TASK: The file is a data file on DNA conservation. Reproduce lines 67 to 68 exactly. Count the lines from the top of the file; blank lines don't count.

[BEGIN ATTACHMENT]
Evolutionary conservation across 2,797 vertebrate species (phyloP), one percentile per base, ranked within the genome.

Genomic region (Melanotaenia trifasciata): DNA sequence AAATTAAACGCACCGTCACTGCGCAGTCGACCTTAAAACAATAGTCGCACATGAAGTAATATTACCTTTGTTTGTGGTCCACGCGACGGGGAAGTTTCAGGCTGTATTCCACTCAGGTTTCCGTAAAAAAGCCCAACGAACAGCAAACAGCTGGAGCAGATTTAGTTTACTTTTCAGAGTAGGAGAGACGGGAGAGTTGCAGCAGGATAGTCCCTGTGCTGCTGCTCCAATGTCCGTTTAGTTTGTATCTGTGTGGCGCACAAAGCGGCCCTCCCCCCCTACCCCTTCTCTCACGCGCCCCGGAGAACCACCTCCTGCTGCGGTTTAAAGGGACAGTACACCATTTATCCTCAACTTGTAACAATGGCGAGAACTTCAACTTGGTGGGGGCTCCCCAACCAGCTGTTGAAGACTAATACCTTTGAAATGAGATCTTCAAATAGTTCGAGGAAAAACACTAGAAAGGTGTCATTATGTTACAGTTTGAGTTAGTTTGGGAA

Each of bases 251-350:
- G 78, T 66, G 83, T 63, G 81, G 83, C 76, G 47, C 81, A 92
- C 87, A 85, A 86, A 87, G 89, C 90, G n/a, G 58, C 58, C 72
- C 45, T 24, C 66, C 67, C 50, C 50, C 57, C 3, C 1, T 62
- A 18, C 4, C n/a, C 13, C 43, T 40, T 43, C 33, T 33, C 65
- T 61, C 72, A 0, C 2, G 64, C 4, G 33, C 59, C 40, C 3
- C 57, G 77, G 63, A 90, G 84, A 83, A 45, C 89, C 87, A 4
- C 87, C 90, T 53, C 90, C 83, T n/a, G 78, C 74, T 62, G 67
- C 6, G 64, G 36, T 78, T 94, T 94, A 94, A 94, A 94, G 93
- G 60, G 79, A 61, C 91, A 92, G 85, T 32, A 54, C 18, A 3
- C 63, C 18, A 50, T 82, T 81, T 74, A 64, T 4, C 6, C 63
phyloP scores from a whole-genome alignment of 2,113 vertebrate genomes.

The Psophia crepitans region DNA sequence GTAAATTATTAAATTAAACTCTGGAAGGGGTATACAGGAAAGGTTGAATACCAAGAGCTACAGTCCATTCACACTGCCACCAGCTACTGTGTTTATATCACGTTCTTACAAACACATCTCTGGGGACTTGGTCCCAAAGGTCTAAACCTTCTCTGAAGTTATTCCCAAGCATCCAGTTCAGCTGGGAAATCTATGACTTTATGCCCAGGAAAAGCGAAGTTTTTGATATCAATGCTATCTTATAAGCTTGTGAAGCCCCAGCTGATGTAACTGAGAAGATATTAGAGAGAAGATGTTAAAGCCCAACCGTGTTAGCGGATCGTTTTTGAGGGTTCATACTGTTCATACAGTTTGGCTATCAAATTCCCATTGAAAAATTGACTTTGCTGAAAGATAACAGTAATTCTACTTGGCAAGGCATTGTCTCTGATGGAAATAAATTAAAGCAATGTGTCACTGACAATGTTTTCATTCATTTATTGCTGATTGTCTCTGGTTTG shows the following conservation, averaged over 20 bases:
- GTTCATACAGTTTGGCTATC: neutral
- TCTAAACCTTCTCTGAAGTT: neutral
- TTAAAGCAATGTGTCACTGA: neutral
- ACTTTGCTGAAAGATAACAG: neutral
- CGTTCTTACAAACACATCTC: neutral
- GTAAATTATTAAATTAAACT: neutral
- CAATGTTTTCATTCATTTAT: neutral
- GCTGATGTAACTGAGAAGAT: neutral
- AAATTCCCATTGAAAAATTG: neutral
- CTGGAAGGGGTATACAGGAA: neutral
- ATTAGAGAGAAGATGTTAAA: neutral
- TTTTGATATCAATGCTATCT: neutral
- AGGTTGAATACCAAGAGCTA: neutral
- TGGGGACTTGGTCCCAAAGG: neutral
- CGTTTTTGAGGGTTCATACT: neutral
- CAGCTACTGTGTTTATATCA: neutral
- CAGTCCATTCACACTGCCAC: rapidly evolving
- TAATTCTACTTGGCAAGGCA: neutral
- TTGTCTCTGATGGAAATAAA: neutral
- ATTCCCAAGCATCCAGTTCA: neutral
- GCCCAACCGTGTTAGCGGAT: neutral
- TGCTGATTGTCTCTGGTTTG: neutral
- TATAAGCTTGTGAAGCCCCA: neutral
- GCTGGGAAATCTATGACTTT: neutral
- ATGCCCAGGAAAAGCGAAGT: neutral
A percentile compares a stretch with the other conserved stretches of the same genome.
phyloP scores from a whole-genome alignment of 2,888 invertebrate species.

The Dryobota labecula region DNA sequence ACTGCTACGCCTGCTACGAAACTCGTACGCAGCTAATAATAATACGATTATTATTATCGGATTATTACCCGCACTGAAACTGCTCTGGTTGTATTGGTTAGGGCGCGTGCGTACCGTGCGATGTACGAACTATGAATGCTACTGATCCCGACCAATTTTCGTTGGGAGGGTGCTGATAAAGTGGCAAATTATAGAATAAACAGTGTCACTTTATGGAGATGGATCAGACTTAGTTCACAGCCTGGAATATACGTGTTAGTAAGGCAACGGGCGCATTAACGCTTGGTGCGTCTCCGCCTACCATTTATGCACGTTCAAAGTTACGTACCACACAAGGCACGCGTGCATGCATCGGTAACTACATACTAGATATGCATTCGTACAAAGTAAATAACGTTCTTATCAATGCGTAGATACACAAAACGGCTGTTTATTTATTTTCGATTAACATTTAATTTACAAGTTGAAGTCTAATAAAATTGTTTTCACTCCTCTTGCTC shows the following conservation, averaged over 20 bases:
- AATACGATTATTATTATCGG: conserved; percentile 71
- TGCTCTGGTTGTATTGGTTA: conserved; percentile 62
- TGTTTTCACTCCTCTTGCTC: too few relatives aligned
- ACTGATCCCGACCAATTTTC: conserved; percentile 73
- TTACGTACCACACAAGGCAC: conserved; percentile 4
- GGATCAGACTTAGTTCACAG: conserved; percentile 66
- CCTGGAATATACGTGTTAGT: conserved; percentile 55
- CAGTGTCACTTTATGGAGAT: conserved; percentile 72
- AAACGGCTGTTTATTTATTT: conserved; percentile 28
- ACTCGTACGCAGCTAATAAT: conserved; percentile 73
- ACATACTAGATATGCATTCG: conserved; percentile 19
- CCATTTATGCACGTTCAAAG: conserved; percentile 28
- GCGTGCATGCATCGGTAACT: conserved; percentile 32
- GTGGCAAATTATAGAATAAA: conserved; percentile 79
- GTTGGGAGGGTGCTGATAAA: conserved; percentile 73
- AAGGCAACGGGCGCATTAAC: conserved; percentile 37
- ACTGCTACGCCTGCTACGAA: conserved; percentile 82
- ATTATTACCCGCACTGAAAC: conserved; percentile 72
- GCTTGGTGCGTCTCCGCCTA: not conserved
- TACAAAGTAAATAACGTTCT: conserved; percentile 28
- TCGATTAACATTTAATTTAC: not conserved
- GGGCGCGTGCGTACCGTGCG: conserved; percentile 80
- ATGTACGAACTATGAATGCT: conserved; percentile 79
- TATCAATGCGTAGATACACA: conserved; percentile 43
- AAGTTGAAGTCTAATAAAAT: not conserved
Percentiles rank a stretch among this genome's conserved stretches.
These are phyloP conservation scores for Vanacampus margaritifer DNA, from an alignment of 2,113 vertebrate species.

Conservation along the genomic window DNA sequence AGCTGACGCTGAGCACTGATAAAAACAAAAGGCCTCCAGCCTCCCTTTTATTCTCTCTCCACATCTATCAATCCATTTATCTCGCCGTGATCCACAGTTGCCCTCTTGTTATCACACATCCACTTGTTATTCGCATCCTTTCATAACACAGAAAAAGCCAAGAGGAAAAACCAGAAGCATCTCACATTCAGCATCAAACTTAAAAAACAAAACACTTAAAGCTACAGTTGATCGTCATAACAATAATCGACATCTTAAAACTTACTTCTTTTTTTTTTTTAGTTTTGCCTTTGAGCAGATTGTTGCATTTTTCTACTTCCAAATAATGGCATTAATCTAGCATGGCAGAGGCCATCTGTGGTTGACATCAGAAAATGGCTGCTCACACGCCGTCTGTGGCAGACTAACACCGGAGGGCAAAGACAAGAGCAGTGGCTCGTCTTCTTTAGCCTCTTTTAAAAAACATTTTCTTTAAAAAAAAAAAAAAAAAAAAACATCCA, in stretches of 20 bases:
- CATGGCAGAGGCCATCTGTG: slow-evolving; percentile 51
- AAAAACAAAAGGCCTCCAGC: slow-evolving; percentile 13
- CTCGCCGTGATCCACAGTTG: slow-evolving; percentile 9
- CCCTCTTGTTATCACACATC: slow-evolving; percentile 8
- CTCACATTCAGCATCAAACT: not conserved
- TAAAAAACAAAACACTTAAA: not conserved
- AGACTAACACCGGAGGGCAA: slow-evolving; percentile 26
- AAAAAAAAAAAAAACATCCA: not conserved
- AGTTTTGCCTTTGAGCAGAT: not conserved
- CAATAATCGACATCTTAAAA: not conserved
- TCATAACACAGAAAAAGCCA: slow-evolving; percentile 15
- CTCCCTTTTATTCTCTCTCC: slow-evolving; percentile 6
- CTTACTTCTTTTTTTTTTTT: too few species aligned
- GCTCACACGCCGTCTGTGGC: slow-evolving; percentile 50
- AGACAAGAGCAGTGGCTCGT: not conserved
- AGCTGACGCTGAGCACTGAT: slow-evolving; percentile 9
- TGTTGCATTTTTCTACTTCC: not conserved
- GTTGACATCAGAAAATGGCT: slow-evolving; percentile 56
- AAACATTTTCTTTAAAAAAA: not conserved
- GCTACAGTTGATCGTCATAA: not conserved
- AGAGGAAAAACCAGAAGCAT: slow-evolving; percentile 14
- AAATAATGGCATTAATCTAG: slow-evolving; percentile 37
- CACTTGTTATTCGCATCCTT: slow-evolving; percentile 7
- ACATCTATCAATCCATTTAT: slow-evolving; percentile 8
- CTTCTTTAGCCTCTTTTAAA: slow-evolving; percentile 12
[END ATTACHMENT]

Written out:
- TATCAATGCGTAGATACACA: conserved; percentile 43
- AAGTTGAAGTCTAATAAAAT: not conserved